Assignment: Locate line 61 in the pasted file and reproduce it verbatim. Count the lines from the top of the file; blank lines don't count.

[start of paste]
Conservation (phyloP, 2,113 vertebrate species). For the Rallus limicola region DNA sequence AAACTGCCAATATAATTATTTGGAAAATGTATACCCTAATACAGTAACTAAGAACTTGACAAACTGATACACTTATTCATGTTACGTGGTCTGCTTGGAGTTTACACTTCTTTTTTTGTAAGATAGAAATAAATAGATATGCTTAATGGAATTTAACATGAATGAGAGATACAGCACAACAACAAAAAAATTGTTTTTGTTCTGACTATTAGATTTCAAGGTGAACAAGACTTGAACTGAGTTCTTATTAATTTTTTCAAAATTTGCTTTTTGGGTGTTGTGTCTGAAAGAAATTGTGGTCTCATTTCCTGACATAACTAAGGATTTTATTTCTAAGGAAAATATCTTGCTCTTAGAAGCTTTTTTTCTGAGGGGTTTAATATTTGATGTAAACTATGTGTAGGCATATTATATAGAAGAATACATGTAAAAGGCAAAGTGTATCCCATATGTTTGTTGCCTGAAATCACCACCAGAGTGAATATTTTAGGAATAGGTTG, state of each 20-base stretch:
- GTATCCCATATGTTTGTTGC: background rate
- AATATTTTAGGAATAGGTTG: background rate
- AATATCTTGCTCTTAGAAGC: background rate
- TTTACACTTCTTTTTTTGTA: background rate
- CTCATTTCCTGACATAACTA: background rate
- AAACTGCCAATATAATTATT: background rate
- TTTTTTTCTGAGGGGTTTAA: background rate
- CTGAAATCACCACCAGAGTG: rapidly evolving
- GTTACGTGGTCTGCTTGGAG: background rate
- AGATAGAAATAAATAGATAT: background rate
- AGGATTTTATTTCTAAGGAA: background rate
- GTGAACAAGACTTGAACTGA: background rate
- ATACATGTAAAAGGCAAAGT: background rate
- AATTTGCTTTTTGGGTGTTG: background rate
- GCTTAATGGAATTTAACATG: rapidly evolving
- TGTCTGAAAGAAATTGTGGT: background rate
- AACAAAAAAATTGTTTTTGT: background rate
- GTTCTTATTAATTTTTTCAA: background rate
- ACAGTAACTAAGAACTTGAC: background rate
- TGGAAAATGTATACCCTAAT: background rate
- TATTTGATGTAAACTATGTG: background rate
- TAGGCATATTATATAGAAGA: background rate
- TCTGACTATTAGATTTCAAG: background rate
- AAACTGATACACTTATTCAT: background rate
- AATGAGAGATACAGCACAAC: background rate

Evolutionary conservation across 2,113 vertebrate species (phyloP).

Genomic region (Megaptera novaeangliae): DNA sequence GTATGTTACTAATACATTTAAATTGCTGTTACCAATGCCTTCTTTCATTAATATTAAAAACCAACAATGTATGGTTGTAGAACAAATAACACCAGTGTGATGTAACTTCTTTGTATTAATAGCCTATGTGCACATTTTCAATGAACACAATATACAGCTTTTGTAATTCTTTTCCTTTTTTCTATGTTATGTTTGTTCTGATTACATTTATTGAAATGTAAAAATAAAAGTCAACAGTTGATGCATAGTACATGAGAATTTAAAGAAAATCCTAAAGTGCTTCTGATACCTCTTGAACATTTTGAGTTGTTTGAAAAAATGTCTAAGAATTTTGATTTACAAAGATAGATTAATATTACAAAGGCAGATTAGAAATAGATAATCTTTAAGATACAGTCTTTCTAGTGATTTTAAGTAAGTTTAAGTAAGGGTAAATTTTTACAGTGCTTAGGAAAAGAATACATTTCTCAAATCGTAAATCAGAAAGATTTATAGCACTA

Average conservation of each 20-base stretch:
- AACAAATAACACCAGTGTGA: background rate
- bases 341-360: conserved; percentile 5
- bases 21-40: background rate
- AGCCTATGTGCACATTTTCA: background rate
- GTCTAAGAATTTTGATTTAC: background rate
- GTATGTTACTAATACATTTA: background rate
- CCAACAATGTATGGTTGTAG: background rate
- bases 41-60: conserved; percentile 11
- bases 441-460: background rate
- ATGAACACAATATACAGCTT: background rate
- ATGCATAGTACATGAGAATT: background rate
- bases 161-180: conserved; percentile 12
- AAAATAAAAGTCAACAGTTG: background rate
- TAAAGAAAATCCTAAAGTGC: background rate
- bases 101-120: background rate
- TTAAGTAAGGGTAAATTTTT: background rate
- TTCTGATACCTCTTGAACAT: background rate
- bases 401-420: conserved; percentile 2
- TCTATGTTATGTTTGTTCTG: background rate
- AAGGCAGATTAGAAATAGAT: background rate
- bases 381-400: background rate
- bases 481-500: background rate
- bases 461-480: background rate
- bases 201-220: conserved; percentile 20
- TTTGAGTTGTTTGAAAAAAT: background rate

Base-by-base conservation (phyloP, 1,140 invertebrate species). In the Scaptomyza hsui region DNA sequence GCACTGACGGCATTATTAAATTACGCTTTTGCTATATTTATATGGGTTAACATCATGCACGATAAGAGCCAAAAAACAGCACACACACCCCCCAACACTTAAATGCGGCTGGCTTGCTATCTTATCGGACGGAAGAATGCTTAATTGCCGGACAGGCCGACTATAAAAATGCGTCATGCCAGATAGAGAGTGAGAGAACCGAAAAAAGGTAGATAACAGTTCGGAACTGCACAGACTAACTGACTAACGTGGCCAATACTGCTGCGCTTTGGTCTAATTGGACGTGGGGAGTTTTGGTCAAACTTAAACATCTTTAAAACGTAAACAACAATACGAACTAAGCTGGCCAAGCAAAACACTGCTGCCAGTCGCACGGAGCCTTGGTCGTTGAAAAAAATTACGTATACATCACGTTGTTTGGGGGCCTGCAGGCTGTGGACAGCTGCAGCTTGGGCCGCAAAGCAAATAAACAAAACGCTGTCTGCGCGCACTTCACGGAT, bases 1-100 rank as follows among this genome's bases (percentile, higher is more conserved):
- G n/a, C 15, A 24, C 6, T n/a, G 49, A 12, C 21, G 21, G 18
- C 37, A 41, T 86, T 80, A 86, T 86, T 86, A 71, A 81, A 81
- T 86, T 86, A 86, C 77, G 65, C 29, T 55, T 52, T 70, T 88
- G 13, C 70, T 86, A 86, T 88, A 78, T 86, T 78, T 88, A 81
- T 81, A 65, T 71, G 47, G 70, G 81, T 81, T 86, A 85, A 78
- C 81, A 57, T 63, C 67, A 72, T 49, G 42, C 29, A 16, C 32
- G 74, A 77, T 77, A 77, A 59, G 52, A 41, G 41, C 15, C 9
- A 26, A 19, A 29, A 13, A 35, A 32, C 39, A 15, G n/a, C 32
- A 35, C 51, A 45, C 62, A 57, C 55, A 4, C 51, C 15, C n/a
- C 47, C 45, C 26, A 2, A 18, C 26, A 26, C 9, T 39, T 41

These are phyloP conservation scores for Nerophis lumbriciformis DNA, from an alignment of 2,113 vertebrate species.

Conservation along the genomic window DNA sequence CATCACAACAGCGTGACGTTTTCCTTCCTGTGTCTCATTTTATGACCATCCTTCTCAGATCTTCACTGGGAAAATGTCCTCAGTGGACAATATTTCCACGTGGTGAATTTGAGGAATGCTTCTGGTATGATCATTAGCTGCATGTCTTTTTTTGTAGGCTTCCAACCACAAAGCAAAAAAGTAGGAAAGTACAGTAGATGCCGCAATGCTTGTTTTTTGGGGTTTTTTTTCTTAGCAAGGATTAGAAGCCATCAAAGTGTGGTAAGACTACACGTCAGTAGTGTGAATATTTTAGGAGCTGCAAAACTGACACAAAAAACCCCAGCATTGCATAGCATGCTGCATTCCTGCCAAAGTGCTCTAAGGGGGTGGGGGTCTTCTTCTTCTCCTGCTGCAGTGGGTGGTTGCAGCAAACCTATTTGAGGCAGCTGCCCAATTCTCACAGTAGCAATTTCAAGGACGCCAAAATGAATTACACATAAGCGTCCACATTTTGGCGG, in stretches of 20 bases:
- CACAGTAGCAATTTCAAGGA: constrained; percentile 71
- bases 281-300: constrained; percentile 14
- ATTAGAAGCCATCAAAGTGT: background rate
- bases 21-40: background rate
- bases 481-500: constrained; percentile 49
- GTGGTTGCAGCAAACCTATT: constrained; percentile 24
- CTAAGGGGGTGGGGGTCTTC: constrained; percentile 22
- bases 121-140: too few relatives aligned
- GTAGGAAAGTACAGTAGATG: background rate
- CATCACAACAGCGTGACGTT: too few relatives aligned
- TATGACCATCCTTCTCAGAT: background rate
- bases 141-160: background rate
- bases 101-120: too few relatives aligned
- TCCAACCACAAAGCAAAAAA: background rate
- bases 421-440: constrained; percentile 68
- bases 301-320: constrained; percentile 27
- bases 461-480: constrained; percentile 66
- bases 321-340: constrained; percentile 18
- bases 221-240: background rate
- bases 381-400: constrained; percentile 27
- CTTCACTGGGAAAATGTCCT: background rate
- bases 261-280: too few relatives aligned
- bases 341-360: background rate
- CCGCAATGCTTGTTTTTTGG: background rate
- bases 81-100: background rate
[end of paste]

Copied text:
- C 81, A 57, T 63, C 67, A 72, T 49, G 42, C 29, A 16, C 32